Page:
Marion council reviews rec program function

The Marion City Council at its meeting March 30 learned more about how the recreation program in town works based on a PowerPoint presentation and other information provided by Roger Holter, city administrator.

The idea in looking at the recreational program, Holter said, was to begin discussion on how to improve communications, while leveraging as many cross-operational savings as possible between the various groups involved.

?In doing the research, follow-up and suggestions from the community, there was a large portion of the population wanting to see enhanced programs offered,? he said.

Those requests by the community included more programs for children to include soccer, crafts, dance, miniature golf and fishing.

For the adults, the list of suggestions were Par 3 golf, trails, volleyball, handball, a fitness center, cooking classes and community theater.

Senior citizens wanted to see Bingo, checkers, serenity gardens and trails.

As part of the recreational overview, Holter said that all current programs are funneled to a single individual, Margo Yates, for implementation of all suggestions and recommendations.

According to information Holter gathered and analyzed, the city?s biggest program is basketball, which is director-aided with input from the recreation board, school district and league coaches.

The second largest program is baseball, he said, and it is currently Yates who receives input from the recreation board, Marion High School program, league coaches and baseball boosters.

?In addition to that (Yates) is directly responsible for swimming, volleyball and adult programs,? he said.

When looking at recreation, Holter said, the city?s parks are an integral part of all the programs, naming Central Park, East Park with its skateboard, formerly used for basketball, along with Liberty Park, Ann?s Park, and the Marion Library courtyard.

Soon with the development in Industrial Park there will be future fishing and a walking trail.

The city received requests to reopen the basketball courts and refurbish the tennis courts, in addition to the request for a possible racquetball or handball court.

?The (Marion) Cemetery is also experiencing trends,? he said. ?When the cemetery was first established it was almost exclusively full burial interments. Today almost 50 percent have gone to cremation.?

Along with that, he said there is a trend toward serenity parks.

Another thing, Holter said, is for the council to consider meeting event venues.

?We have a community center, a performing arts center, and we have the Marion County Park and Lake Hall.?

After noticing some council members looked surprised by Holter including a county location, he said he believes Marion goes beyond the corporate city limits.

?The lake community is part of our city,? he said.

Current costs

Setting the stage about the current recreational situation and future, the next step was to discuss the operational landscape within the city.

Using the PowerPoint presentation, Holter showed councilors a flow chart of how the current operation looks.

?We have a recreation board and park board with all the lines of who and how and what influence they communicate,? he said.

?I am very impressed our director is even able to function with this many directions being offered simultaneously.?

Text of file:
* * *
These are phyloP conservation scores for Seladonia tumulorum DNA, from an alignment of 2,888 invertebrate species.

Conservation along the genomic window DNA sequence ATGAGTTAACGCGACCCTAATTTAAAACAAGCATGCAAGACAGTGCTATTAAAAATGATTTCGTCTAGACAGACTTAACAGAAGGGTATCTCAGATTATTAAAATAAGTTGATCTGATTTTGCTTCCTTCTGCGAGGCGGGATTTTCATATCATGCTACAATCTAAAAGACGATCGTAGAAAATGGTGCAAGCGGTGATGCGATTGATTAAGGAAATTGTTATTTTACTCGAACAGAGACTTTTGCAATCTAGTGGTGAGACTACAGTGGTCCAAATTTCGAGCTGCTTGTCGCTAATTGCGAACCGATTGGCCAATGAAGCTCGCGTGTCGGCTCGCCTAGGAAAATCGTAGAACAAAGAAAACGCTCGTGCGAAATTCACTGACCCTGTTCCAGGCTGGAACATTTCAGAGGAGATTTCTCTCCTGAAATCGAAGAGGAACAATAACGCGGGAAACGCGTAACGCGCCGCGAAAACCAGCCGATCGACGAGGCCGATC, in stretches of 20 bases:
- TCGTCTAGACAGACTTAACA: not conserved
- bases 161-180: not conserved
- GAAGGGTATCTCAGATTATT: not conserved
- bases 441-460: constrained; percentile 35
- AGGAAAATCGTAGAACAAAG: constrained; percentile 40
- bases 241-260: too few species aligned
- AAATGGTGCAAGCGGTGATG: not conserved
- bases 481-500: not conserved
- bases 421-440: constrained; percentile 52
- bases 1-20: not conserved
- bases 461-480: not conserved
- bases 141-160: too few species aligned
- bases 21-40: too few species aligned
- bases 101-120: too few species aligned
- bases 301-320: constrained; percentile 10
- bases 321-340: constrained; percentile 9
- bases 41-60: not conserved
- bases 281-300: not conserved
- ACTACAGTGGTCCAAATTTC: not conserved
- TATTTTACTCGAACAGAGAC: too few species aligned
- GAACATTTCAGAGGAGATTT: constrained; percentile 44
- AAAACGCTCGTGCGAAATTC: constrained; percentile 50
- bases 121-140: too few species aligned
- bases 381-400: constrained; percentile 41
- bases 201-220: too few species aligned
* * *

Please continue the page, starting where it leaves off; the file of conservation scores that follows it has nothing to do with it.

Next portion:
From the city investment side, Holter said the event venues Marion directly supports annually is $191,447, and part of that is allocation for the pool.

Expenses for the community center and the parks totals $57,867; Marion Cemetery at $38,197 and the recreation board $16,000 annually.

?The city also pays the Marion Chamber of Commerce $7,000 in appropriations and $700 in utilities, which part of that is reimburseable, but the maintenance is still handled by city staff,? he said.

The city?s investment toward Chingawassa Days averages about $5,200 and the city shares with Marion Advancement Campaign about $2,800 in advertising expenses.

?Our total investment in the existing recreational activities is $319,311 per year,? he said.

In a proposed operations flow chart, Holter suggested the existing school board and its administration and city council would continue, but create a new entity, the parks and recreation advisory board.

?That board would consist of basically combining three of our existing advisory boards to include the cemetery board, park board and three from recreation commission to create a nine-person board to help direct the activities for all parks and recreation in the city,? he said.

The input from the three top entities would go through the city administrator, and the parks and recreation director, of which the director would have a program director responsible for event officials, would be coordinating with the volunteers.

?In order to improve the efficiency and synergy between the facilities we would have a maintenance league that would report to the parks and recreation director, who would be responsible for coordinating ballfields and parks,? he said.

Three reasons

According to Holter, looking at the program is important for three main reasons: economics, lifestyle and community.

Regarding economics, he said that recreational activities is the third highest factor on deciding if young families want to relocate to a town.

As for lifestyle, recreational programs can improve the quality and longevity of life while reducing safety and security issues in a community.

The No. 1 factor in the success of a rural community is the desire and willingness to pull together for the overall well-being.

The council plans to continue the discussion at its meeting April 13.

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